The Picture that Remains: Will Brown (photography) and Thomas Devaney (poems), produced by The Print Center
Saturday, March 1, 2014
But earlier this week, when a PDF of The Picture that Remains appeared in my in-box, I stopped. I could tell at a glance that this project—a collaboration between the photographer Will Brown and the poet Thomas Devaney—was the product of something genuinely artful, and good. I could see, too, that its publisher, the esteemed The Print Center (its mission: "to support printmaking and photography as vital contemporary arts and encourage the appreciation of the printed image in all its forms") had cared enormously throughout its making of this glorious object. The typography, the duo-ing, the quiet space, the photographic shine are exquisite singularly and combined.
And then there is the introduction by Vincent Katz, which doesn't just tell the story of this particular adhesion of old photographs and new words, but tells as well the history of artistic collaboration, touching on Manet's and Mallarme's shared conversation about Poe, the cohering spirit of Black Mountain College, and the some-of-this and some-of-that conducted by the poet/critic Edwin Denby and the photographer/filmmaker Rudy Burckhardt. Katz's introduction is an education.
The pages that follow are an education, too—in the old streets of Philadelphia's Queen Village, in the shops that had closed for good, in the cars we presume to be abandoned, in the stories inscribed inside an old hutch, in the clothes that are hung in a window. Brown's photographs fill me with the longing that I experience every time I look at a Walker Evans photograph. They say, simply, This was.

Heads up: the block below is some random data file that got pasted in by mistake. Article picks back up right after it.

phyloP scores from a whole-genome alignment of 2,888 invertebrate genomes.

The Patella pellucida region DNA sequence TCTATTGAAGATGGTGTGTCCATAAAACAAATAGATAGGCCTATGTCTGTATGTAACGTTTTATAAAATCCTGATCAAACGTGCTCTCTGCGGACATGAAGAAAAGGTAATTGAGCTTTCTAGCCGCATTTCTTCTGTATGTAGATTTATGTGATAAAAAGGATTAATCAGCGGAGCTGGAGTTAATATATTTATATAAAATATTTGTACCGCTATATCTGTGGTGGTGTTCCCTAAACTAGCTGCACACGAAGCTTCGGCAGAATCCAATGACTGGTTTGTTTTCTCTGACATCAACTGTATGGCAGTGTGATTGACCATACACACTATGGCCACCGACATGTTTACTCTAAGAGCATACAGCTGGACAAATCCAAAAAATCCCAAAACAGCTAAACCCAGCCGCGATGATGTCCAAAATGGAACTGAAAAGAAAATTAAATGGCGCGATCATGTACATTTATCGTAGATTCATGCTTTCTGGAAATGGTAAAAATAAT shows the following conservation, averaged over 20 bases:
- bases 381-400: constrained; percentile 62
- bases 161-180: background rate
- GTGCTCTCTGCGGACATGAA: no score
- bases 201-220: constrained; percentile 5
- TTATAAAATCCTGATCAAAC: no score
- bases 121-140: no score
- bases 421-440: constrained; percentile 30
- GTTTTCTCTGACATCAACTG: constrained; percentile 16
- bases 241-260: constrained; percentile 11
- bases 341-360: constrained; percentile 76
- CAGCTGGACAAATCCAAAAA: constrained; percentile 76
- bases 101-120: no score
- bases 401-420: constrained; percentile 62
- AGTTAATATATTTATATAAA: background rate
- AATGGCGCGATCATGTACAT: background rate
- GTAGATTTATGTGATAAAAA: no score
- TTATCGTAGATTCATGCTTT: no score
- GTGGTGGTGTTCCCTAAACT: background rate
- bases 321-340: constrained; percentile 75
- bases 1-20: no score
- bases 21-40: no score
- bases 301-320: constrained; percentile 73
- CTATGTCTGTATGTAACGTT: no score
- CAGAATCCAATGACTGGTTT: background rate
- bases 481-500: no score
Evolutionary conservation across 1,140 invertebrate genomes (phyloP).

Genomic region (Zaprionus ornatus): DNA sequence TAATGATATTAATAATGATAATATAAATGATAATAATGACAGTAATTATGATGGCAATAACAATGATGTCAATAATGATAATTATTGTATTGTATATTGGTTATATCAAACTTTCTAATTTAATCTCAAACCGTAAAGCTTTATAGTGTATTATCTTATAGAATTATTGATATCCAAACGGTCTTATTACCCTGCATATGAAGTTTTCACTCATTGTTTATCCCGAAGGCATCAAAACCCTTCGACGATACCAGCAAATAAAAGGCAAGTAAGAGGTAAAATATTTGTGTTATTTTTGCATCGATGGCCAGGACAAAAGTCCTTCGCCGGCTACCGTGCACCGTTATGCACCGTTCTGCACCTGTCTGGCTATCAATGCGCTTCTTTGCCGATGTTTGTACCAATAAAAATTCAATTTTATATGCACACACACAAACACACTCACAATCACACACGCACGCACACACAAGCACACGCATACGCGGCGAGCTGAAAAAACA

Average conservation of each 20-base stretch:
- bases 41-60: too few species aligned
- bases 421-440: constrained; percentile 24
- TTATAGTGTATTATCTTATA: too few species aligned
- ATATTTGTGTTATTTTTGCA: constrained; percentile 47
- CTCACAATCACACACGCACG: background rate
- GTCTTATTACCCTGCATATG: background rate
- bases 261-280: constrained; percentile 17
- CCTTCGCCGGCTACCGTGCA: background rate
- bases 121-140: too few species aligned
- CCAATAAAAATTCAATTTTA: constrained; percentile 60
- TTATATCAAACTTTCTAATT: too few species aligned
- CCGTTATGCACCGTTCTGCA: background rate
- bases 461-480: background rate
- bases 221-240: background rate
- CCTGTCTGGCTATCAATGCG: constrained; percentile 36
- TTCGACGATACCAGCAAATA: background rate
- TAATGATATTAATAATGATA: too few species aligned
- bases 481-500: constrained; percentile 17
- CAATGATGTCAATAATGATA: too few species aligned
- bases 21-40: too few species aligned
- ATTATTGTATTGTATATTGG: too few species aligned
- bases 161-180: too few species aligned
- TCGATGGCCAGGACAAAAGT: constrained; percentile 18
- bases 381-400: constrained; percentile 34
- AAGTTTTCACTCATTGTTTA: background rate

Devaney, who once taught at Penn and now teaches poetry at Haverford College, is well known for his intriguing collaborative endeavors; he has consistently found a way in to seemingly closed things and pulled the shutters back. Here, in The Picture that Remains, Devaney nests his images in the in-between of what the photographs say and how the mind interpolates. He suggests what was. He fictionalizes for the sake of learning something true.
About that corner hutch, for example, Devaney writes:
A sack of purple potatoes fueling a clock.
Some trickle, some stream in the black
walnuts stain—its current current:
three quarts of hulls, one quart rain water.
Who could not love a project like this? Who would not commend Elizabeth Spungen, the executive director of The Print Center, for encouraging this collaboration, for overseeing the making of the book, and for ensuring that photographs that had been locked away are seen again—and percolated by Devaney's words. Listen to Spungen, who writes this in the end, and you'll be listening to the sound of real art, still in the making:
And so all the pieces have come together, and we have succeeded in bringing these magnificent photographs out of the boxes which safeguarded them for thirty years. It is both ironic and fitting that the images that Brown captured so many years ago prefigured what his pictures would become—a paean to a time and moment long passed.Copies of the book are available from The Print Center, located at 1614 Latimer Street. They can also be purchased online.